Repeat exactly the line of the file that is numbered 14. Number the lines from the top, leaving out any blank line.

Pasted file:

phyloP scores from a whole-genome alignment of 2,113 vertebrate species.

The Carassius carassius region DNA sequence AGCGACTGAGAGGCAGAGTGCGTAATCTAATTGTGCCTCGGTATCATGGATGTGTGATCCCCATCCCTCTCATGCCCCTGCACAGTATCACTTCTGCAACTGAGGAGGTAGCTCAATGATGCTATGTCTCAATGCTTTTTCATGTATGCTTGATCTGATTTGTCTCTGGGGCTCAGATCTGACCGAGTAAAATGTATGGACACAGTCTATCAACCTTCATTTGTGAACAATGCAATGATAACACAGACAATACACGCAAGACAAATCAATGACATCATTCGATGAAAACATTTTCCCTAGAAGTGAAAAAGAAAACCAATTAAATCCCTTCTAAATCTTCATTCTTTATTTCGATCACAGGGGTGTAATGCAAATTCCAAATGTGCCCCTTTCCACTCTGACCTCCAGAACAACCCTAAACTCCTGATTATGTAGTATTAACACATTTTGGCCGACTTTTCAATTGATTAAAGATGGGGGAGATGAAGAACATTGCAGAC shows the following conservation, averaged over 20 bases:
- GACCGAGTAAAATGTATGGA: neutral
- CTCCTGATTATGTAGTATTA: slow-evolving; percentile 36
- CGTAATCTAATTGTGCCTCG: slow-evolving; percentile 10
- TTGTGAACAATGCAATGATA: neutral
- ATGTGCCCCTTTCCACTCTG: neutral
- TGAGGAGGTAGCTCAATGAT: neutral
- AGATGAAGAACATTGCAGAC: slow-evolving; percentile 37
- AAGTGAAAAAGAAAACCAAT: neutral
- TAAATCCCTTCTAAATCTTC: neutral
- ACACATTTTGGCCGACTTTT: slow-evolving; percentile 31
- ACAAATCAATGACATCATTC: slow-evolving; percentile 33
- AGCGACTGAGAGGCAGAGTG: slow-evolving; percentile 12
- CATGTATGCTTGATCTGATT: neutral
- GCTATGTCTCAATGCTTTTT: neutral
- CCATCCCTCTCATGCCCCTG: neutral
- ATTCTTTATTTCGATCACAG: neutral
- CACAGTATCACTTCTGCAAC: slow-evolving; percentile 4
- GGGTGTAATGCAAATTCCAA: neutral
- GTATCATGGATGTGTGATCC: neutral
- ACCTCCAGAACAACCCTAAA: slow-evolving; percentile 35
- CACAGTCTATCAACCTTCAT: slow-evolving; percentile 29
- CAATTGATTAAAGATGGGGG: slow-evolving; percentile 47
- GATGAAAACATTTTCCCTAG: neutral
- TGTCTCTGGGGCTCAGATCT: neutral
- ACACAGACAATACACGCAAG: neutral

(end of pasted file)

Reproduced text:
- AGCGACTGAGAGGCAGAGTG: slow-evolving; percentile 12